Benefits of Switching to Tenecteplase for Stroke Thrombolysis

February 28, 2020

Switching from alteplase to tenecteplase as the thrombolytic used routinely for acute ischemic stroke is having multiple benefits for one US hospital system.

Tenecteplase was developed as a more fibrin-specific thrombolytic than alteplase with the advantage of being administered as a bolus dose rather than a bolus and a 60-minute infusion as is the case for alteplase.  

Both agents are manufactured by the same companies (Genentech/Boehringer Ingelheim), which have not sought approval for use of tenecteplase in stroke, but in recent years, academic investigators have conducted several studies suggesting possible benefits of tenecteplase over alteplase.

Tenecteplase is used quite frequently in Australia, New Zealand, and Norway, where the studies have mainly been conducted, and now several hospitals in the United States are also starting to favor the newer bolus thrombolytic.

The experience of one of these US healthcare systems was described by Steven J. Warach, MD, professor of neurology at the University of Texas at Austin, in a presentation at the recent International Stroke Conference (ISC) in Los Angeles.

"We have switched to routine use of tenecteplase for all stroke thrombolysis in our group of 9 hospitals," Warach told Medscape Medical News.  

"We did this after scrutinizing the available data which we thought showed substantial and strong evidence for non-inferiority of tenecteplase with alteplase, with the suggestion that tenecteplase may have an advantage in leading to earlier recanalization."

But the main motivation for the switch is that tenecteplase saves time, he said. "It can be given as a single bolus dose whereas alteplase is given as a bolus followed by a 60-minute infusion. Sometimes there may be a gap between the alteplase bolus and the infusion which may lead to some of the benefit being lost," he explained.

The bolus administration of tenecteplase is especially useful for patients being transferred from smaller hospitals to the comprehensive stroke center for thrombectomy, Warach noted.

"The transport company is reluctant to take patients while on an alteplase drip. They want a nurse to be in the ambulance but the emergency department often can't spare a nurse to do that, so the patient has to wait for the alteplase to be finished," he noted. "That can cause a long delay."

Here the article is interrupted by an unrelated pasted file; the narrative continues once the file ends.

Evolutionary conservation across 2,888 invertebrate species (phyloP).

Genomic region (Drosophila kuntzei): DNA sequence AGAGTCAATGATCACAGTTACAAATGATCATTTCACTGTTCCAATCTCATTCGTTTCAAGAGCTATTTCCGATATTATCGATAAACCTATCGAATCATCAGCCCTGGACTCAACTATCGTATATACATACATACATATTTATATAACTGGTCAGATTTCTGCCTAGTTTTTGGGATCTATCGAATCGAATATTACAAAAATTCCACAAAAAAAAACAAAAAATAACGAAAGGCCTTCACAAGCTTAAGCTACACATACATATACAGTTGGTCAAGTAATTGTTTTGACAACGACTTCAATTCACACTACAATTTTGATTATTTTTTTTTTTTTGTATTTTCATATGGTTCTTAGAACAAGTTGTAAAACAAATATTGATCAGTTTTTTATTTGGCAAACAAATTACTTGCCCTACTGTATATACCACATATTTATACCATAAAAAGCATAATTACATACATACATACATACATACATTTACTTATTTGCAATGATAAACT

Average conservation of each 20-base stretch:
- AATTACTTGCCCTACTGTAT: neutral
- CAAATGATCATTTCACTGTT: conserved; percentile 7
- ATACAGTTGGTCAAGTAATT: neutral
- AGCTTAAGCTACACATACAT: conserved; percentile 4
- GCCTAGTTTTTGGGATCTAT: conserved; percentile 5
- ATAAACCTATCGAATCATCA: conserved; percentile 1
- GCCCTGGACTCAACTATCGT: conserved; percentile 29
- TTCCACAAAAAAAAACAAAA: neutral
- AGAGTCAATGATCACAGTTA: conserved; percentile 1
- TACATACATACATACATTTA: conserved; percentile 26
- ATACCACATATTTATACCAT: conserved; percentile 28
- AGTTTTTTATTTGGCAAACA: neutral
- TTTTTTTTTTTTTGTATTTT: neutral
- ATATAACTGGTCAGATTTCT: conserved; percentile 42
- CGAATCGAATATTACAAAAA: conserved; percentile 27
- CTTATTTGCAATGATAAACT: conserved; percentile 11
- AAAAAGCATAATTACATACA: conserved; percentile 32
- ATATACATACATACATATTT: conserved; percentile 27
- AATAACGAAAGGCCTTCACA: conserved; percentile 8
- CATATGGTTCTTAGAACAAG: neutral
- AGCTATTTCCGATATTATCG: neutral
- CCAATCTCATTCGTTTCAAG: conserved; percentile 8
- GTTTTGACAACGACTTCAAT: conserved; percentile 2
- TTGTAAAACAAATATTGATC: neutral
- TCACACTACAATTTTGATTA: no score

Warach reported results of an observational cohort of the first 50 patients treated with tenecteplase after the switch was made in September 2019 with comparison to experience with alteplase in 327 patients over the previous 2 years.

"We found that we are saving about half an hour by using tenecteplase instead of alteplase. That is a significant time saving and could lead to meaningful improvements in outcomes," he said. 

Another advantage of using tenecteplase is cost, as the bolus agent is cheaper. "The price differential between one dose of alteplase and one dose of tenecteplase in our hospital is $3,098. That is a large cost saving over the year," Warach commented.

In the cohort study, dosing errors occurred in 8% of patients receiving alteplase (3% had a delay to the infusion after the bolus and 5% had the infusion interrupted), whereas there was one dosing error with tenecteplase when the dose used for ST-segment elevation myocardial infarction (MI), 0.5 mg/kg, was given.

Door-to-needle time was 57 minutes for alteplase and 50 minutes for tenecteplase, with 28% of alteplase patients receiving treatment within 45 minutes versus 40% of tenecteplase patients.

For patients receiving thrombectomy, the median time from bolus thrombolytic to start of the thrombectomy procedure was 124 minutes in the alteplase patients versus 105 minutes in those given tenecteplase.